Academic journal article Newspaper Research Journal

Ombudsmen's Interactions with Public through Columns

Academic journal article Newspaper Research Journal

Ombudsmen's Interactions with Public through Columns

Article excerpt

Newspapers that appoint an ombudsman hope to become more responsive to public concerns about the paper's performance.(1) Presumably, having an ombudsman respond to reader concerns enhances a newspaper's credibility(2) and studies of the public's perception of ombudsmen support this assertion.(3)

However, critics argue that ombudsmen field primarily minor complaints and offer little substantive analysis of their paper's shortcomings.(4) Some editors believe having an ombudsman makes a newspaper less responsive because the position places a buffer between journalists and the public.(5)

This article seeks to bring into sharper focus how ombudsmen interact with the public.(6)

Background

The modern newspaper ombudsman movement began in 1967 as part of an effort to reverse declining public confidence in the press.(7) The late A.H. Raskin proposed the creation of a department of internal criticism to be headed by an ombudsman. Raskin saw the ombudsman as a critic who would scrutinize the newspaper's behavior and as a complaint manager who would resolve reader complaints.(8)

Soon after Raskin's commentary appeared, the Louisville Courier-Journal and Louisville Times appointed an ombudsman.(9) Since then, the number of U.S. newspapers employing an ombudsman has stayed between 30 and 40.(10) Some newspapers that appointed an ombudsman later abolished the position.(11)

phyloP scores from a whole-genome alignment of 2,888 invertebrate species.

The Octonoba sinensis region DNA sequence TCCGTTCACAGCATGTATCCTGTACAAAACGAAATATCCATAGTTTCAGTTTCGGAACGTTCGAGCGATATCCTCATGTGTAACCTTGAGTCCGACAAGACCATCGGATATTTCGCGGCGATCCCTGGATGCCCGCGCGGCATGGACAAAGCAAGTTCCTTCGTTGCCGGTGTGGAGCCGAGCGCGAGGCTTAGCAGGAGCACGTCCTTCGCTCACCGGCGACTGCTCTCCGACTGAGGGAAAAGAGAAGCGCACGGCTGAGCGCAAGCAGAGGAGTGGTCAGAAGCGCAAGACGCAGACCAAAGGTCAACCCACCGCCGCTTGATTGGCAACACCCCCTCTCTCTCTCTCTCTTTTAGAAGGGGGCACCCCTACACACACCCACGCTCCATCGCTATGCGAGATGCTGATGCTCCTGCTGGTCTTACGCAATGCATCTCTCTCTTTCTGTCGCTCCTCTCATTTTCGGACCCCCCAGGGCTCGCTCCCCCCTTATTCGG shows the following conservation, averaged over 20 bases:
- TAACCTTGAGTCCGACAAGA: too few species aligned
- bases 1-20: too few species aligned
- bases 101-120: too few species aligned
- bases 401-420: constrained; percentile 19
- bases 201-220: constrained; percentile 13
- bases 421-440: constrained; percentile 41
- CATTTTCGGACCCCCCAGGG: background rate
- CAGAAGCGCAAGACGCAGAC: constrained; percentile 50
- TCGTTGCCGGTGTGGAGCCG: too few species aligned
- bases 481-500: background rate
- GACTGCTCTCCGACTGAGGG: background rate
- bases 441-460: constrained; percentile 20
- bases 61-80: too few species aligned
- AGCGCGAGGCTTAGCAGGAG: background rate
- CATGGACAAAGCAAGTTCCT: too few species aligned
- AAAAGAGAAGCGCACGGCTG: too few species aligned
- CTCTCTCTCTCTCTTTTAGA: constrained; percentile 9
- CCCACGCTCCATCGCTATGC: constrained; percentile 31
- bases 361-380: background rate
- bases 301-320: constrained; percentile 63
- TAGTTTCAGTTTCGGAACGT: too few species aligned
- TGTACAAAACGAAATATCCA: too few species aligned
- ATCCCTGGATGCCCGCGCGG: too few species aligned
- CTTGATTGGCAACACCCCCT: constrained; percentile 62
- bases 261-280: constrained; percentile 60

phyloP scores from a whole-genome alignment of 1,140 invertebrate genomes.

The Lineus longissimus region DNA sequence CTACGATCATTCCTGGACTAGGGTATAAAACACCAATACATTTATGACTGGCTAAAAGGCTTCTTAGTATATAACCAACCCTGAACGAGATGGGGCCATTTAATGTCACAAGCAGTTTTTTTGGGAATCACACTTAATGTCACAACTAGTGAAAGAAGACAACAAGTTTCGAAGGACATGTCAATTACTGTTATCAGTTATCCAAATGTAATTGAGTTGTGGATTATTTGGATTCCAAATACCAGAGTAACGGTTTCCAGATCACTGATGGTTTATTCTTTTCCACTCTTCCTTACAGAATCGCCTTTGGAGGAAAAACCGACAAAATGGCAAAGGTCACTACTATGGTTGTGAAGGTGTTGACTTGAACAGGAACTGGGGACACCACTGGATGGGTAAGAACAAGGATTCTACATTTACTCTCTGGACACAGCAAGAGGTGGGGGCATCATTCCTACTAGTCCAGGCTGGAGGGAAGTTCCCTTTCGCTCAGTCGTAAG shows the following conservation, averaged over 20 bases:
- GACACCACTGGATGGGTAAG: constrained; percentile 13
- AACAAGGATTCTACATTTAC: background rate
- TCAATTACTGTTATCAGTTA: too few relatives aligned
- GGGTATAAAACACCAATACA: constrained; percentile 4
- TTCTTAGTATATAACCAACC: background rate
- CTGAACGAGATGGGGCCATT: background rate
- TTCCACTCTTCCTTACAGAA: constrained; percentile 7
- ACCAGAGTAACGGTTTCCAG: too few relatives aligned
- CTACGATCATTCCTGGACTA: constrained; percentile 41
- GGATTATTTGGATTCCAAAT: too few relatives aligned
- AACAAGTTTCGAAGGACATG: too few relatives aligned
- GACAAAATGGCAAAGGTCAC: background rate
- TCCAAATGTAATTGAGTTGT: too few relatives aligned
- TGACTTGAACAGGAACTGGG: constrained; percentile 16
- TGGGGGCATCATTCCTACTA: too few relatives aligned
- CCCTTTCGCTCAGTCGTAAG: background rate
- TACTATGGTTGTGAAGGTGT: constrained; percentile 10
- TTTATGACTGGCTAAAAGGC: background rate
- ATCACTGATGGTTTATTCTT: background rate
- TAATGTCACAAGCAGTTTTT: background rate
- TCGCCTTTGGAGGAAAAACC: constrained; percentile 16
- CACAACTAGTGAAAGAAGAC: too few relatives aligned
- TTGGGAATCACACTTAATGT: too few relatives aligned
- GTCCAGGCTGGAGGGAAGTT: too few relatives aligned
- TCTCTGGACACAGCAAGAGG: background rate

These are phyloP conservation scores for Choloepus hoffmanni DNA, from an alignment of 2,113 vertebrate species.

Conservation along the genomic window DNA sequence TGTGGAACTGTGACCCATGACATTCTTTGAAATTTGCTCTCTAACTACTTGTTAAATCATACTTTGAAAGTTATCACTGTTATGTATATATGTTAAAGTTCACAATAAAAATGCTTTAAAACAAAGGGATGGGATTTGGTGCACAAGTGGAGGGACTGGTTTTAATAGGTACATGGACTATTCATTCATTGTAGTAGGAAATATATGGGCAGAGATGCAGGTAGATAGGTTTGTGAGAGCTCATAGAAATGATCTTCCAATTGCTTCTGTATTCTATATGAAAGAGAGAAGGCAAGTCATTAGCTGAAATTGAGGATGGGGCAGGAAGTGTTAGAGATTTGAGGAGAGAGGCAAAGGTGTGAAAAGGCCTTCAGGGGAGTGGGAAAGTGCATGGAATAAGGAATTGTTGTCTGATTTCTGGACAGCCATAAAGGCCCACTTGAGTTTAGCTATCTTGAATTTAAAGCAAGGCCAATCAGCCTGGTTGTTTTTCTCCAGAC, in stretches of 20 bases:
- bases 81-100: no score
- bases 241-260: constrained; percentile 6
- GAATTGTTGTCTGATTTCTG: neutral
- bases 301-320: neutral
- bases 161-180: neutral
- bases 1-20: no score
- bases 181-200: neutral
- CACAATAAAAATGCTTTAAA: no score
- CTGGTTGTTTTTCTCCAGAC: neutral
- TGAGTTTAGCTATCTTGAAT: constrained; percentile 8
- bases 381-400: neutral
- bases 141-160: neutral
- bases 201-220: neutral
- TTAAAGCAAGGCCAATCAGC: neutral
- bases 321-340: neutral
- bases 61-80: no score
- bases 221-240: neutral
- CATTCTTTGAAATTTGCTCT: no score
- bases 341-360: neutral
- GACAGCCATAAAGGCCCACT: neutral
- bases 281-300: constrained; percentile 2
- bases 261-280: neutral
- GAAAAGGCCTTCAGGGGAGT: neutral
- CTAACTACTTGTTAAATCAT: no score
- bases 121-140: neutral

Typically, ombudsmen perform the roles of complaint manager, in- house critic and public relations practitioner.(12) Because an ombudsman monitors the behavior of his or her own newspaper, critics say this compromises an ombudsman's independence and loyalty to readers.(13) In responding to reader complaints, ombudsmen may focus more on explaining the newspaper's view of its behavior than on critically examining the paper's behavior.(14)

Ombudsmen tend not to perceive reader loyalty as the antithesis of employer loyalty, nor do they believe their loyalty is divided. Some researchers have found the ombudsman's role orientation difficult to define unambiguously because ombudsmen embrace conflicting role orientations.(15)

Ombudsmen are reluctant to acknowledge that they practice public relations on their newspaper's behalf.(16) This may reflect the adversarial attitude that many journalists(17) hold toward public relations.(18) Although ombudsmen may consider their work more oriented toward truth telling than the press agentry behavior that many journalists associate with public relations,(19) the context in which the ombudsman position evolved and the reasons newspapers give for appointing ombudsmen(20) suggest that ombudsmen play a public relations role.

Public relations involves managing an organization's communications with the public.(21) One goal of public relations is to achieve public understanding of an organization's reasons for its behavior. Increasingly, organizations also seek to understand the public's view of the organization's behavior.(22)

Maintaining satisfactory relations with the public is the substance of public relations practice.(23) Failure to maintain satisfactory relations with the public could subject an organization to such difficulties as protests, boycotts, litigation or increased government regulation.(24) Organizations that cultivate good relationships with the public enjoy more freedom from external interference with the organization's affairs.(25)

A newspaper that fails to maintain good relations with the public may lose credibility as a source of information, which in turn could trigger declining circulation and revenue. The newspaper also risks losing influence in the community, which could endanger press freedom.(26)

Some commentators believe having an ombudsman is good public relations practice for newspapers.(27) Ombudsmen themselves strongly endorse as important to their job some activities that are public relations in nature. …

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